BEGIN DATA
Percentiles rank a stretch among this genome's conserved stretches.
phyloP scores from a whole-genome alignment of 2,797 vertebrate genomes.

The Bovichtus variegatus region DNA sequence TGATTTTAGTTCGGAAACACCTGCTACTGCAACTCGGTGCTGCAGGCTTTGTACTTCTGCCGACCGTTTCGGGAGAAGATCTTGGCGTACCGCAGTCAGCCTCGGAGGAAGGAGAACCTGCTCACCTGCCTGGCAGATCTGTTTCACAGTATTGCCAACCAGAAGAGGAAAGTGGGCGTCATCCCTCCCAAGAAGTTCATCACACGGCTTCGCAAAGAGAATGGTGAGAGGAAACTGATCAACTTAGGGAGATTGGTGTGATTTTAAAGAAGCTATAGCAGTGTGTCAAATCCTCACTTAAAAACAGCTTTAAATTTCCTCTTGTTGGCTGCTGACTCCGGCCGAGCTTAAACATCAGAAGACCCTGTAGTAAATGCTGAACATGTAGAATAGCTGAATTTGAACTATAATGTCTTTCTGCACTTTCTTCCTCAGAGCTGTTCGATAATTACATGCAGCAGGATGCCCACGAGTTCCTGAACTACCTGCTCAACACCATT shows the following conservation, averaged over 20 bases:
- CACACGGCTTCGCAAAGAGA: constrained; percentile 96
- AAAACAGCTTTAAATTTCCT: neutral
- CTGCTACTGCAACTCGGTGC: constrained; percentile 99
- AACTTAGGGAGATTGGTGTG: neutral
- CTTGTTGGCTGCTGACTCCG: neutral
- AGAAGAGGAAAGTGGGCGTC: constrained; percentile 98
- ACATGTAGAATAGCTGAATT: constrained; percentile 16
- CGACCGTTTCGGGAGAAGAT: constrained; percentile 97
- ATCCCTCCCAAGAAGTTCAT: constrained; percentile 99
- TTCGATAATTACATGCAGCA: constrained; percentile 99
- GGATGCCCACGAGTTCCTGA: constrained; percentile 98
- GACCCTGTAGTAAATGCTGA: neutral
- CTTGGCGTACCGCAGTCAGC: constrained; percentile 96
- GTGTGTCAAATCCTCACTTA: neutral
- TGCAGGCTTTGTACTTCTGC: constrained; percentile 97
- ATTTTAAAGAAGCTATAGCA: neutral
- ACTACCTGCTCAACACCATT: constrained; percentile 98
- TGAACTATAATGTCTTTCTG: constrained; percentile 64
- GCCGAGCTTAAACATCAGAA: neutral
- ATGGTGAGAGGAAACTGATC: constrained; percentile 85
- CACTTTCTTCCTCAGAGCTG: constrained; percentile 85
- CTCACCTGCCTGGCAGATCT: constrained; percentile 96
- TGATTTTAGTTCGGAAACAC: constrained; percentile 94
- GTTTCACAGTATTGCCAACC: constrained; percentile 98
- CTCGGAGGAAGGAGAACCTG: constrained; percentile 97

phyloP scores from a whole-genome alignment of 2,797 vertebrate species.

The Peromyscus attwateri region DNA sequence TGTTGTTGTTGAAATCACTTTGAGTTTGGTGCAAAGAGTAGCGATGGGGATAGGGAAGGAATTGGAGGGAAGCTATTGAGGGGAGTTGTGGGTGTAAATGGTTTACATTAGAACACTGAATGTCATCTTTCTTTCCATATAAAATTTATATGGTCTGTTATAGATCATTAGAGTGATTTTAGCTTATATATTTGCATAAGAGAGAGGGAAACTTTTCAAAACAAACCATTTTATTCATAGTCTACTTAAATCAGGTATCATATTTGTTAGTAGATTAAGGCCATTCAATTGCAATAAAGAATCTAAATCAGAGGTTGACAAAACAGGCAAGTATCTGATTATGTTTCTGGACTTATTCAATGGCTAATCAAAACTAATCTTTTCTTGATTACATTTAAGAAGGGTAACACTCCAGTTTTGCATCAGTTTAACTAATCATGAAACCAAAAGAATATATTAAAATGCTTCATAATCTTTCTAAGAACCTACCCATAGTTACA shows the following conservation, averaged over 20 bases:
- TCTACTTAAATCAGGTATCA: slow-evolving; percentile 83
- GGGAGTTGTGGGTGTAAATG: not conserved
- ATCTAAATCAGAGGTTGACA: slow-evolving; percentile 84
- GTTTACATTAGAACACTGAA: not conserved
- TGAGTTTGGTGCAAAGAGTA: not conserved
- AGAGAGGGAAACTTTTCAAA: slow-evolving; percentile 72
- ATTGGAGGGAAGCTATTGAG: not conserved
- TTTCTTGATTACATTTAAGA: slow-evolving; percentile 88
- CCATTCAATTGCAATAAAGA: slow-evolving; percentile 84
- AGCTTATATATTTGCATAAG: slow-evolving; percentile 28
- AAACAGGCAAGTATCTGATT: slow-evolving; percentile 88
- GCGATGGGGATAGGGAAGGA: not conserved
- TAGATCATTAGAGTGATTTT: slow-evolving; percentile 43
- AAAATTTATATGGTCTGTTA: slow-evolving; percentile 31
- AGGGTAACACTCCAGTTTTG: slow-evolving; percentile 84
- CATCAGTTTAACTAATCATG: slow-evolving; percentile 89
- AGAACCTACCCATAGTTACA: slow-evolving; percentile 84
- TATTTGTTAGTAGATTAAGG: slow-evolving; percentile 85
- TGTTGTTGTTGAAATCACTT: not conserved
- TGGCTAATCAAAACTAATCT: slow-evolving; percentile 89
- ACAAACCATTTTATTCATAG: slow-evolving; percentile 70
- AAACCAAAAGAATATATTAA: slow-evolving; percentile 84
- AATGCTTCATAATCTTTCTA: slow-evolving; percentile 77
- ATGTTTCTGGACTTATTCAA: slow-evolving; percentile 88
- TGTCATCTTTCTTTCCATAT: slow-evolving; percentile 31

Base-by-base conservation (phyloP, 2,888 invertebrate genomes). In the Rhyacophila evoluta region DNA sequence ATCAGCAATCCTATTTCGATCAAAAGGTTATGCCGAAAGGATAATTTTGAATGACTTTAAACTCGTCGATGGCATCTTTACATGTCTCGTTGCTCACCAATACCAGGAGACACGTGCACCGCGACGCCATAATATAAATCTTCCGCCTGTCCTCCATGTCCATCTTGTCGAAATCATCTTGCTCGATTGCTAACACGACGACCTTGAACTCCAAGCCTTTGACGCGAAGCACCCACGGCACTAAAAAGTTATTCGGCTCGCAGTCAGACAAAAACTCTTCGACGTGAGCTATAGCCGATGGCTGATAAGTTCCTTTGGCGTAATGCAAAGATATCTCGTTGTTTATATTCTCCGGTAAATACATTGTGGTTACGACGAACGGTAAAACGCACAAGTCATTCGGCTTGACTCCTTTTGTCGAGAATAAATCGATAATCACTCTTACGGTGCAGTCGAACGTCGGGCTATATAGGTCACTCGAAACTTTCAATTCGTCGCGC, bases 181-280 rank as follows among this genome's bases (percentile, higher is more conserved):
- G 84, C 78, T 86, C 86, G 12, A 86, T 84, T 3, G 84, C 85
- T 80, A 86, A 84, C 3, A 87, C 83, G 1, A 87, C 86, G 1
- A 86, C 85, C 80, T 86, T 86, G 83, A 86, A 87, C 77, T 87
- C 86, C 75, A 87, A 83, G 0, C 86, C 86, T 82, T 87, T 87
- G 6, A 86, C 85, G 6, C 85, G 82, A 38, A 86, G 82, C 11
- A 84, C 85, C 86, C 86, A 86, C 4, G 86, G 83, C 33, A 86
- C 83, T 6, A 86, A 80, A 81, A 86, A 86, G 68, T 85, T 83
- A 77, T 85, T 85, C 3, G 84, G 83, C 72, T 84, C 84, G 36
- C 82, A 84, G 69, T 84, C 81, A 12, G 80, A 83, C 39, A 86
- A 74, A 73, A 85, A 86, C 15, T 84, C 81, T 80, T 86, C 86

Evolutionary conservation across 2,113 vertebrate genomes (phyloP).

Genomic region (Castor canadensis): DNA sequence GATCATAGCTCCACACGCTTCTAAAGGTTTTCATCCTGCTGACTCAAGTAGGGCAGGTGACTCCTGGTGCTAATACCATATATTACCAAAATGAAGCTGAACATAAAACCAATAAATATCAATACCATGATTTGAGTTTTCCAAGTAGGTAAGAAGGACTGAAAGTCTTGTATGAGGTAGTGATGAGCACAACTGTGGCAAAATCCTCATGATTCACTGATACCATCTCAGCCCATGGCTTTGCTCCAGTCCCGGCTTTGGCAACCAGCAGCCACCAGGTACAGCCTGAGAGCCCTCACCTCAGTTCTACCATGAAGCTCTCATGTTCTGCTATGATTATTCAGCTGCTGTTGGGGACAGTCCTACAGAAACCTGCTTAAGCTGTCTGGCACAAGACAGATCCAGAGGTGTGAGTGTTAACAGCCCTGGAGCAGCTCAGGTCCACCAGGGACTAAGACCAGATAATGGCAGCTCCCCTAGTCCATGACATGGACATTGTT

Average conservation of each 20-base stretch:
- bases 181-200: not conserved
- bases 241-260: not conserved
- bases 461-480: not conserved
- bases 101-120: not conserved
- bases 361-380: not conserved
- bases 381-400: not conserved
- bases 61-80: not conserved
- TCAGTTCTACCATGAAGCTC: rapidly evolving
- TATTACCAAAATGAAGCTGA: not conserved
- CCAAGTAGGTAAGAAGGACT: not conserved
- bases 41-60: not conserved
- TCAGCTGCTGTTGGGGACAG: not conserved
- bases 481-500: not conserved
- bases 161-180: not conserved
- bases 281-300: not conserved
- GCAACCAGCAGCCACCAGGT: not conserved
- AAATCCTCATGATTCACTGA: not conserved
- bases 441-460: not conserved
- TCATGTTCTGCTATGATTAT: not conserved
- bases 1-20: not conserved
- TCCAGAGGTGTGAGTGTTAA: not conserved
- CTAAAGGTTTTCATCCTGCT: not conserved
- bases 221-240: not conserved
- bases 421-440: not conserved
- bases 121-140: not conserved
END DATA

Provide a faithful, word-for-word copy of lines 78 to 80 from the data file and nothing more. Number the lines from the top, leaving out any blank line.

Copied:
- TATTACCAAAATGAAGCTGA: not conserved
- CCAAGTAGGTAAGAAGGACT: not conserved
- bases 41-60: not conserved